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The Privatization of Security and the Emergence of Private Security Companies in Crime Control in Nigeria
  • Eke Chinwokwu,
  • Emmanuel Igbo
Eke Chinwokwu

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Emmanuel Igbo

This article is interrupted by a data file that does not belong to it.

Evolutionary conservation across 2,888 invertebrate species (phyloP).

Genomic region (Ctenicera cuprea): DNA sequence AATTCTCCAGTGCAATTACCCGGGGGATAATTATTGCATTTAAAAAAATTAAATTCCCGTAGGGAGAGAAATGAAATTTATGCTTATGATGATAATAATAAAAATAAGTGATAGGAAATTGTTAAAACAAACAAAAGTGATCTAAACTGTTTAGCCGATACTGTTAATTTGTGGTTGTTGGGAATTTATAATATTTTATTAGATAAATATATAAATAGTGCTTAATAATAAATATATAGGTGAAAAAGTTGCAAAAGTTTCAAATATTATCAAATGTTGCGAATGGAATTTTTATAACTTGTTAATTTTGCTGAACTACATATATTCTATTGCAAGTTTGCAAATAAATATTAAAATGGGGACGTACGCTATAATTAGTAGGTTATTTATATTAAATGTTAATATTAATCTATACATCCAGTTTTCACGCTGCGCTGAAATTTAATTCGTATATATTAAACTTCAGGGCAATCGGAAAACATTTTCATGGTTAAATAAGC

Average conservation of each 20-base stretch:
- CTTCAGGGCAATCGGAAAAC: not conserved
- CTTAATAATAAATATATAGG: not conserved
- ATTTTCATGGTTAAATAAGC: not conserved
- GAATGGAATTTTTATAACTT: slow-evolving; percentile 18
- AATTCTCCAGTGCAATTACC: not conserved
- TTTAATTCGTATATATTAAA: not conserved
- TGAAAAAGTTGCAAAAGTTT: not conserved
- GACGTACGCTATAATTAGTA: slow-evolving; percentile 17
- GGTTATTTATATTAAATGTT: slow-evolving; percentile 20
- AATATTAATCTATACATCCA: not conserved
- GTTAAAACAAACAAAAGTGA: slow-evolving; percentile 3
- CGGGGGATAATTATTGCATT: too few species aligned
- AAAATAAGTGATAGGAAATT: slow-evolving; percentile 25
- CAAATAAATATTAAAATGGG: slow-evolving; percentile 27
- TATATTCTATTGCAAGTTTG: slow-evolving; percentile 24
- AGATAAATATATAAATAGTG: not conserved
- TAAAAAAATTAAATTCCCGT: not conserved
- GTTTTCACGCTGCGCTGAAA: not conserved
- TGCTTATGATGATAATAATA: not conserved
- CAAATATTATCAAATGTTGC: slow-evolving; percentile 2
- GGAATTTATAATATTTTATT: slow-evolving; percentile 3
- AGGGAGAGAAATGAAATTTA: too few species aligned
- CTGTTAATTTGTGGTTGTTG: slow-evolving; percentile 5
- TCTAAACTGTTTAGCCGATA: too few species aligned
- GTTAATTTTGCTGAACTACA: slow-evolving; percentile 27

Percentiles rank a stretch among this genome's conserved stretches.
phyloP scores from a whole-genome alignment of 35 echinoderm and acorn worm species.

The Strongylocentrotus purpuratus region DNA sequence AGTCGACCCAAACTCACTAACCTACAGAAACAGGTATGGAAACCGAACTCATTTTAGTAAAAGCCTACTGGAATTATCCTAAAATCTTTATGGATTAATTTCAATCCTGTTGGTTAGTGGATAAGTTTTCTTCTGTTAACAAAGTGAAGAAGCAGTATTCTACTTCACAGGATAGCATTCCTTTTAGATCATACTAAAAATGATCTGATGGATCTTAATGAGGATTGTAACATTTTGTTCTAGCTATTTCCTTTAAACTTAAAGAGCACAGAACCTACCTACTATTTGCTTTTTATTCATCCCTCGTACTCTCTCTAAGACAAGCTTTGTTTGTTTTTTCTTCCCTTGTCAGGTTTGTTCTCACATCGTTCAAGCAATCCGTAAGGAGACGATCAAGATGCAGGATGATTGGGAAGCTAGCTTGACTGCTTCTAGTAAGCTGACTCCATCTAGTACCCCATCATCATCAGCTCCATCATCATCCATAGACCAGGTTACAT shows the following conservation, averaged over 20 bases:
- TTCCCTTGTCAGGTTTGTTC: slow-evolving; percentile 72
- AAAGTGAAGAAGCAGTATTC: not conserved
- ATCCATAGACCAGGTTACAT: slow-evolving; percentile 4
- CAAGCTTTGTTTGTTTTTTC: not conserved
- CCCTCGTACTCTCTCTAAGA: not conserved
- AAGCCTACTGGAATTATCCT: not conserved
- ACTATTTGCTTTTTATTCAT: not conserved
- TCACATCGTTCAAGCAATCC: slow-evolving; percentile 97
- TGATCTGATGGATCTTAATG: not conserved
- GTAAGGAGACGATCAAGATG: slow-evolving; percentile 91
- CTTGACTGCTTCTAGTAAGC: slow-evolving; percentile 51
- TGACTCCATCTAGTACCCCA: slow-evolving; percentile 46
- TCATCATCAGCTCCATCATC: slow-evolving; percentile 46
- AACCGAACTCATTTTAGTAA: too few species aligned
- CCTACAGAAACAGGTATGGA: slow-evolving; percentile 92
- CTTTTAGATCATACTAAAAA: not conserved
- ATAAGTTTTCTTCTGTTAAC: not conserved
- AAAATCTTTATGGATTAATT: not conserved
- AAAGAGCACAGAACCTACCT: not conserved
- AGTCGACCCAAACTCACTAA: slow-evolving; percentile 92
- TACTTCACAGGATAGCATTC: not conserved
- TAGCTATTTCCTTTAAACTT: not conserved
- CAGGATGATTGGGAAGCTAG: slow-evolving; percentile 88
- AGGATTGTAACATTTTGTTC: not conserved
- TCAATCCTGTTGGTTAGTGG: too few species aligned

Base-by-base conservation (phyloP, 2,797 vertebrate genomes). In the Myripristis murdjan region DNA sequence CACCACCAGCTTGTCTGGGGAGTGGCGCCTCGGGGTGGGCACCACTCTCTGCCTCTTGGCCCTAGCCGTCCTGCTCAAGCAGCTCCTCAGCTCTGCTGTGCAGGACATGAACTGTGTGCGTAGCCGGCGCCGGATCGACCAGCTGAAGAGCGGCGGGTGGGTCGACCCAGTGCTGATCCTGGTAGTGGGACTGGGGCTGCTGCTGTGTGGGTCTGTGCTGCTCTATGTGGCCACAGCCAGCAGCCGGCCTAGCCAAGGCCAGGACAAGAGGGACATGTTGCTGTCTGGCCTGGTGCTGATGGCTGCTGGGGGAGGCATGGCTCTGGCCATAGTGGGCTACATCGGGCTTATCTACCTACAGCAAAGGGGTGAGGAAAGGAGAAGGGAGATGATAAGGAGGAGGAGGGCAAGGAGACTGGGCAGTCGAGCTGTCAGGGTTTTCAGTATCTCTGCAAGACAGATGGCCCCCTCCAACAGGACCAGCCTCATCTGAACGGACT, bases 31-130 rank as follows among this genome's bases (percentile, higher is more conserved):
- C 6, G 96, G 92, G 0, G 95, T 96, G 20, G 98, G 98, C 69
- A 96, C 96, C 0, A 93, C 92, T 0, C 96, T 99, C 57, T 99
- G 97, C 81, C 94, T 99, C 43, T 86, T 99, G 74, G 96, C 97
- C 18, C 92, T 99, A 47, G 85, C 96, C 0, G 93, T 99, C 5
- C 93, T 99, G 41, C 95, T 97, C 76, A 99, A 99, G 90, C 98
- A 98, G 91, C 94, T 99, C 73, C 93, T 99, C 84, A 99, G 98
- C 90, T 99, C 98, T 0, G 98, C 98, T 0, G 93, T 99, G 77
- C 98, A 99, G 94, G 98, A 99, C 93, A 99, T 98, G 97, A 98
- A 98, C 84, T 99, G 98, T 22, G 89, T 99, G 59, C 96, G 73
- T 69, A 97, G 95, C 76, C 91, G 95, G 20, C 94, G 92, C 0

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This study interrogates the participation of private security companies in crime control in Nigeria, with focus on the challenges militating against their performance in security provisioning. The police are the statutory agency invested with the powers of ensuring the security of lives and property of citizens in Nigeria. The rising incidence of crimes such as kidnapping, armed robbery, murder, terrorism, and human trafficking among others has demonstrated that the police have failed in providing the required protection for the citizens. The paper argues that the apparent inability of the police to adequately provide protection for all citizens provided the nucleus for individuals to search for alternative security provisioning, which culminated in the emergence of private security companies in crime control in Nigeria. The study contends that since the emergence of private security companies into the theatre of security provisioning, they have played critical role in ensuring security; thereby complementing the efforts of the police. However, they are confronted with certain challenges which militate against their performance. Some of the challenges include: lack of firearms, lack of supervision and lack of cooperation from the police among others. The study recommends among others: establishment of a security institute, improved synergy with the police, and government recognition of the private security sector.